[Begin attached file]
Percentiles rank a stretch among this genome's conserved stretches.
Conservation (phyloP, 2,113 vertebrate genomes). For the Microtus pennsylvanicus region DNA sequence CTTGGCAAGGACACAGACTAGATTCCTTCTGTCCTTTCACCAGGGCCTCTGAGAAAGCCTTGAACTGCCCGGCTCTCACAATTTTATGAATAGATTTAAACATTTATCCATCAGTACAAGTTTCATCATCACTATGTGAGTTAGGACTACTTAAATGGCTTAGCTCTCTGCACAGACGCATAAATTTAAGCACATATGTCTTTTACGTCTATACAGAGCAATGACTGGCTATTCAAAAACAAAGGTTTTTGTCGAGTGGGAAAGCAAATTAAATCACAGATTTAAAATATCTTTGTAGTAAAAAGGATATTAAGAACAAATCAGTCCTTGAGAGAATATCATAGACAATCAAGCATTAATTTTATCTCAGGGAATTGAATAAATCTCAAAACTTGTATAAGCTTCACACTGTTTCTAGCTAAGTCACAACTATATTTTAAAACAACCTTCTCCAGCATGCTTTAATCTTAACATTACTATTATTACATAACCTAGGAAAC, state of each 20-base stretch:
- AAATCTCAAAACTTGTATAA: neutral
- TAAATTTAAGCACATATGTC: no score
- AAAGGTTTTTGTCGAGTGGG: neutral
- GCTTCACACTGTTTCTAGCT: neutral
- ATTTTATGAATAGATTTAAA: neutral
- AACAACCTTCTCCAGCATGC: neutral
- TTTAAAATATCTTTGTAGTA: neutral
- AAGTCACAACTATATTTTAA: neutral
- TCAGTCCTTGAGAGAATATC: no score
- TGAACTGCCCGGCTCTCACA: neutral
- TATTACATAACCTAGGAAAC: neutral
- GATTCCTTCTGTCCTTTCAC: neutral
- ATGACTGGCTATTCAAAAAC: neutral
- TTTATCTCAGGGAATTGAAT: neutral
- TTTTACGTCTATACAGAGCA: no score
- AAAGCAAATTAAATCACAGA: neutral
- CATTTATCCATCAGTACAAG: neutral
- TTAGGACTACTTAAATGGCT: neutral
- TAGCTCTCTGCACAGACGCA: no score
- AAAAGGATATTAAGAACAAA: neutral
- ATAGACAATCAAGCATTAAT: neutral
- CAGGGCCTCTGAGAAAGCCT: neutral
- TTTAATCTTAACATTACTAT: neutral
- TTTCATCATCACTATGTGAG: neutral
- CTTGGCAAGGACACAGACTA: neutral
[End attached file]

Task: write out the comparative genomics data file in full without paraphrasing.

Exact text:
Percentiles rank a stretch among this genome's conserved stretches.
Conservation (phyloP, 2,113 vertebrate genomes). For the Microtus pennsylvanicus region DNA sequence CTTGGCAAGGACACAGACTAGATTCCTTCTGTCCTTTCACCAGGGCCTCTGAGAAAGCCTTGAACTGCCCGGCTCTCACAATTTTATGAATAGATTTAAACATTTATCCATCAGTACAAGTTTCATCATCACTATGTGAGTTAGGACTACTTAAATGGCTTAGCTCTCTGCACAGACGCATAAATTTAAGCACATATGTCTTTTACGTCTATACAGAGCAATGACTGGCTATTCAAAAACAAAGGTTTTTGTCGAGTGGGAAAGCAAATTAAATCACAGATTTAAAATATCTTTGTAGTAAAAAGGATATTAAGAACAAATCAGTCCTTGAGAGAATATCATAGACAATCAAGCATTAATTTTATCTCAGGGAATTGAATAAATCTCAAAACTTGTATAAGCTTCACACTGTTTCTAGCTAAGTCACAACTATATTTTAAAACAACCTTCTCCAGCATGCTTTAATCTTAACATTACTATTATTACATAACCTAGGAAAC, state of each 20-base stretch:
- AAATCTCAAAACTTGTATAA: neutral
- TAAATTTAAGCACATATGTC: no score
- AAAGGTTTTTGTCGAGTGGG: neutral
- GCTTCACACTGTTTCTAGCT: neutral
- ATTTTATGAATAGATTTAAA: neutral
- AACAACCTTCTCCAGCATGC: neutral
- TTTAAAATATCTTTGTAGTA: neutral
- AAGTCACAACTATATTTTAA: neutral
- TCAGTCCTTGAGAGAATATC: no score
- TGAACTGCCCGGCTCTCACA: neutral
- TATTACATAACCTAGGAAAC: neutral
- GATTCCTTCTGTCCTTTCAC: neutral
- ATGACTGGCTATTCAAAAAC: neutral
- TTTATCTCAGGGAATTGAAT: neutral
- TTTTACGTCTATACAGAGCA: no score
- AAAGCAAATTAAATCACAGA: neutral
- CATTTATCCATCAGTACAAG: neutral
- TTAGGACTACTTAAATGGCT: neutral
- TAGCTCTCTGCACAGACGCA: no score
- AAAAGGATATTAAGAACAAA: neutral
- ATAGACAATCAAGCATTAAT: neutral
- CAGGGCCTCTGAGAAAGCCT: neutral
- TTTAATCTTAACATTACTAT: neutral
- TTTCATCATCACTATGTGAG: neutral
- CTTGGCAAGGACACAGACTA: neutral